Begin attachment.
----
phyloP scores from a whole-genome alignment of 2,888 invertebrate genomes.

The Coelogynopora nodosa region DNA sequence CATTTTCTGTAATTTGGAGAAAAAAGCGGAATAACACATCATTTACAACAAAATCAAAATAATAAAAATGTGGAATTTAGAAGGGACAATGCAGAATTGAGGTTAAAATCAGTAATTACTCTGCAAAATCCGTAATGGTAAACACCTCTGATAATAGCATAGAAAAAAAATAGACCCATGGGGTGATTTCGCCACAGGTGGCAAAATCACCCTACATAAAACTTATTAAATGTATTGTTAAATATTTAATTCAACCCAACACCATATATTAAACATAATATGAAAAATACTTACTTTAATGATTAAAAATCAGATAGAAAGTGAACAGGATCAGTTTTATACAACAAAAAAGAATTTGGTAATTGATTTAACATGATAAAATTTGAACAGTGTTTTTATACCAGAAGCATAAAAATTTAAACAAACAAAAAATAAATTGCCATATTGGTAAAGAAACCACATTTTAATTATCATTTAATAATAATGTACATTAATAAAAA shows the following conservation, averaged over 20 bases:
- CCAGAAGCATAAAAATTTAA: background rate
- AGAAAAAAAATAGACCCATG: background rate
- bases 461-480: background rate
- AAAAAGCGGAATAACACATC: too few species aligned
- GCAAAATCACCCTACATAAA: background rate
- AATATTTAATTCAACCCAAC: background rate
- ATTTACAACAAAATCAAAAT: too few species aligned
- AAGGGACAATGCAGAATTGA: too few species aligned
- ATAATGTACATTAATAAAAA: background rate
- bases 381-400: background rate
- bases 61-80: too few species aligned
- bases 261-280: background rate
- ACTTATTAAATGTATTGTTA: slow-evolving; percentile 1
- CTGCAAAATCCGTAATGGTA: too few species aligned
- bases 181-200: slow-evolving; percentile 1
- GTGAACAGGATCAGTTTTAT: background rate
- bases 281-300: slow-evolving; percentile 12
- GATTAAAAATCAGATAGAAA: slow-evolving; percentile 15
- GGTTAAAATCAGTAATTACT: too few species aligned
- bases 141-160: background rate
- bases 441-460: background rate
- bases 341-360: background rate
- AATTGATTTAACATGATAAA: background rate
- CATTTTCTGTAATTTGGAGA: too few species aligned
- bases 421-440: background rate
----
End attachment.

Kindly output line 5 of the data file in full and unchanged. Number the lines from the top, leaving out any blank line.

- bases 461-480: background rate